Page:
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tasks runner for python projects

Project description

the complementary task runner for python poetry projects

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All Contributors


Every development pipeline has tasks, such as test, lint or publish. With taskipy, you can define those tasks in one file and run them with a simple command.

For instance, instead of running the following command:

python -m unittest tests/test_*.py

You can create a task called test and simply run:

poetry run task test

In addition, you can compose tasks and group them together, and also create dependencies between them.

This project is heavily inspired by npm's run script command.


Python 3.6 or newer.

Your project directory should include a valid pyproject.toml file, as specified in PEP-518.



To install taskipy as a dev dependency, simply run:

poetry add --dev taskipy

Adding Tasks

In your pyproject.toml file, add a new section called [tool.taskipy.tasks].

The section is a key-value map, from the names of the task to the actual command that should be run in the shell.



test = "python -m unittest tests/test_*.py"
lint = "pylint tests taskipy"

Running Tasks

In order to run a task, run the following command in your terminal:

$ poetry run task test

You can also list all existing tasks by running the following:

$ poetry run task --list
test                python -m unittest tests/test_*.py
lint                pylint tests taskipy

Passing Command Line Args to Tasks

If you want to pass command line arguments to tasks (positional or named), simply append them to the end of the task command.

For example, running the above task like this:

poetry run task test -h

Is equivalent to running:

python -m unittest tests/test_*.py -h

And will show unittest's help instead of actually running it.

⚠️ Note: if you are using pre \ post hooks, do notice that arguments are not passed to them, only to the task itself.

Composing Tasks

Grouping Subtasks Together

Some tasks are composed of multiple subtasks. Instead of writing plain shell commands and stringing them together, you can break them down into multiple subtasks:

lint_pylint = "pylint tests taskipy"
lint_mypy = "mypy tests taskipy"

And then create a composite task:

lint = "task lint_pylint && task lint_mypy"
lint_pylint = "pylint tests taskipy"
lint_mypy = "mypy tests taskipy"

Pre Task Hook

Tasks might also depend on one another. For example, tests might require some binaries to be built. Take the two following commands, for instance:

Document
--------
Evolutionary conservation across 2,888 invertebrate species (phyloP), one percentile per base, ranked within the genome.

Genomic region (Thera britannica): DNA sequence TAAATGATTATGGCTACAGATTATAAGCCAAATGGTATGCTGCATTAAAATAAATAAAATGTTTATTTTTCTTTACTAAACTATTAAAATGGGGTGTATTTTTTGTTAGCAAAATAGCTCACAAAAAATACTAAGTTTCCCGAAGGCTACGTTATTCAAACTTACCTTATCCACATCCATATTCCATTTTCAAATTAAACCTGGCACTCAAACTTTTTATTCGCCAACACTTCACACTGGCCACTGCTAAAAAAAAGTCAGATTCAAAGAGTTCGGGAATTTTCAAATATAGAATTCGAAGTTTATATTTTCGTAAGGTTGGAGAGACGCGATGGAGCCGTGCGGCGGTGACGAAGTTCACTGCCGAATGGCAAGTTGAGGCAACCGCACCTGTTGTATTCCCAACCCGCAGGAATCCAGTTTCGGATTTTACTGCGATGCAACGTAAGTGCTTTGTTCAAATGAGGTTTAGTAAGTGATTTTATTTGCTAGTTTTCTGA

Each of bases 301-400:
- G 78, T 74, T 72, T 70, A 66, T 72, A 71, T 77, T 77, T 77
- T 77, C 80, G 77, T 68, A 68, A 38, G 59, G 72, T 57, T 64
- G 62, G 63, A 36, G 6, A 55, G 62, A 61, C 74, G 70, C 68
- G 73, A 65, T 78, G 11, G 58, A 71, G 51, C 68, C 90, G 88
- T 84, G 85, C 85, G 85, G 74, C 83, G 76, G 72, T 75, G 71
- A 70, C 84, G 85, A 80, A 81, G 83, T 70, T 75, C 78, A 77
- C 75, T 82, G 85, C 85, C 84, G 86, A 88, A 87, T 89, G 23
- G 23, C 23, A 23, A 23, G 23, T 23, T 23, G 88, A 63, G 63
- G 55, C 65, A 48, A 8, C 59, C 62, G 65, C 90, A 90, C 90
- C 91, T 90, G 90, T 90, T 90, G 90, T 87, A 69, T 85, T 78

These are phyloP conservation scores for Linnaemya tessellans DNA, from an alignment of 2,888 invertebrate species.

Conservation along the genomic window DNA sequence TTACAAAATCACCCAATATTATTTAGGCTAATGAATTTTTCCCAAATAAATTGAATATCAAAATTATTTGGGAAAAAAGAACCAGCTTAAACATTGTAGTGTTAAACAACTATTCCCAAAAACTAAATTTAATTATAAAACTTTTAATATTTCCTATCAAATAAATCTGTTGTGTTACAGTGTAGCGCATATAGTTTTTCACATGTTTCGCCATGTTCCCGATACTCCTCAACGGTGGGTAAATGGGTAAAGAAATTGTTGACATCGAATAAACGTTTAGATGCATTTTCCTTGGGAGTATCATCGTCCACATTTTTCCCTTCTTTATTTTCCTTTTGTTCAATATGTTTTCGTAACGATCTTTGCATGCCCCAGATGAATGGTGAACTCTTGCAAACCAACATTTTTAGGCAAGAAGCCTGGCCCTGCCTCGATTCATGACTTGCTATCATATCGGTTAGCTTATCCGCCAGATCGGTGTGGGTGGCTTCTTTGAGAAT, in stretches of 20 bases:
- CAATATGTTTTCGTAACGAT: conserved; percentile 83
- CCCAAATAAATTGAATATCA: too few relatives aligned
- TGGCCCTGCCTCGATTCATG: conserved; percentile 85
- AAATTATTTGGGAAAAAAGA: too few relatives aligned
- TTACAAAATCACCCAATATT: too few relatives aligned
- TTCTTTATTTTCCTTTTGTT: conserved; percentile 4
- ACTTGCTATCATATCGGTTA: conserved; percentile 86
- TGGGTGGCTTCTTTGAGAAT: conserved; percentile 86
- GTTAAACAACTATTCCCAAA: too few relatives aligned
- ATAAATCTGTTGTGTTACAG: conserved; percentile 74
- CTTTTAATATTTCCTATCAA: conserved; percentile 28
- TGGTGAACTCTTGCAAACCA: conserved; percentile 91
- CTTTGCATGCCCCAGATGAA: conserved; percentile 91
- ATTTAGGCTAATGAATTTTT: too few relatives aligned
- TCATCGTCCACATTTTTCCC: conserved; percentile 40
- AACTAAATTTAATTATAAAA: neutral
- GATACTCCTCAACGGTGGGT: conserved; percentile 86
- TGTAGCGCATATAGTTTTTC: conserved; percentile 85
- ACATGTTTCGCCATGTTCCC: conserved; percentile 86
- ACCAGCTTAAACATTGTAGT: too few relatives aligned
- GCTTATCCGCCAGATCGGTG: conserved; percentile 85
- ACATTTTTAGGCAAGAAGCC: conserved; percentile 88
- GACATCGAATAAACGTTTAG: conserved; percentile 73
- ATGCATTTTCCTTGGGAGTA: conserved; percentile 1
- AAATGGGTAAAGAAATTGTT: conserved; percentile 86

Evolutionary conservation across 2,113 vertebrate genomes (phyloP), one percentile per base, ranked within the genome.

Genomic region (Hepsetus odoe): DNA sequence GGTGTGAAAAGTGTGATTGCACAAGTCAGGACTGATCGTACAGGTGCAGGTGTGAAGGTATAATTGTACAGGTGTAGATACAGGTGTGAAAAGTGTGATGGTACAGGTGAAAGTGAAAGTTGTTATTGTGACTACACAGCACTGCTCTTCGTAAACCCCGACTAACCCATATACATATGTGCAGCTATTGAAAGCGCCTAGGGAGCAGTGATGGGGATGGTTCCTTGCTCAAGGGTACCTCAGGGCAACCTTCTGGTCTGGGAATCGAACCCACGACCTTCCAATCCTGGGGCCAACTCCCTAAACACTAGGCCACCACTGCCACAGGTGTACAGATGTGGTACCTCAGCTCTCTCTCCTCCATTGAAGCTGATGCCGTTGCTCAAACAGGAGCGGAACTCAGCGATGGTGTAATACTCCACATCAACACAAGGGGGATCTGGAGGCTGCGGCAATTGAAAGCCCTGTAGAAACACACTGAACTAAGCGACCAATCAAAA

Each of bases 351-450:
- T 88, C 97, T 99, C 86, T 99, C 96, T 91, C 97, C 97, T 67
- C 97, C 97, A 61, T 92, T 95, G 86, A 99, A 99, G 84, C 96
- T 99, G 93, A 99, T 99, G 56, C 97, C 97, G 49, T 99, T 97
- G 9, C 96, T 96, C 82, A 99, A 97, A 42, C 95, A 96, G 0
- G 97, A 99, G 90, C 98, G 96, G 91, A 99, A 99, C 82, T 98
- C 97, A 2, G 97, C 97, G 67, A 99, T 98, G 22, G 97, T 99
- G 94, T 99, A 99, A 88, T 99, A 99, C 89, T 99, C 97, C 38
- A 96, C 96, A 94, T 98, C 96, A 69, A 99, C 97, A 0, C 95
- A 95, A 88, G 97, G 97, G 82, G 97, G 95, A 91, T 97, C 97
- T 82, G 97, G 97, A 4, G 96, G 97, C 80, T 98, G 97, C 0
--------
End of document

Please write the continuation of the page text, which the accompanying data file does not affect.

test = "python -m unittest tests/test_*.py"
build = "make ."

You could make tests depend on building, by using the pretask hook:

pre_test = "task build"
test = "python -m unittest tests/test_*.py"
build = "make ."

The pretask hook looks for pre_<task_name> task for a given task_name. It will run it before running the task itself. If the pretask fails, then taskipy will exit without running the task itself.

Post Task Hook

From time to time, you might want to run a task in conjuction with another. For example, you might want to run linting after a successful test run. Take the two following commands, for instance:

test = "python -m unittest tests/test_*.py"
lint = "pylint tests taskipy"

You could make tests trigger linting, by using the posttask hook:

test = "python -m unittest tests/test_*.py"
post_test = "task lint"
lint = "pylint tests taskipy"

The posttask hook looks for post_<task_name> task for a given task_name. It will run it after running the task itself. If the task failed, then taskipy will not run the posttask hook.

Using Taskipy Without Poetry

Taskipy was created with poetry projects in mind, but actually only requires a valid pyproject.toml file in your project's directory. As a result, you can use it even eithout poetry:

Installing With PIP

Install taskipy on your machine or in your virtualenv using:

pip install taskipy

Running Tasks

Head into your project's directory (don't forget to activate virtualenv if you're using one), and run the following command:

task TASK

Where TASK is the name of your task.

Advanced Use Cases

If you have a more specific use case, you might not be the first to run into it! Head over to the ADVANCED_FEATURES doc, and look it up.

Maintainers 🚧

Roy Sommer

Contributors ✨

Thanks goes to these wonderful people (emoji key):

Eugene Triguba




Bernardas Ališauskas


This project follows the all-contributors specification. Contributions of any kind welcome!

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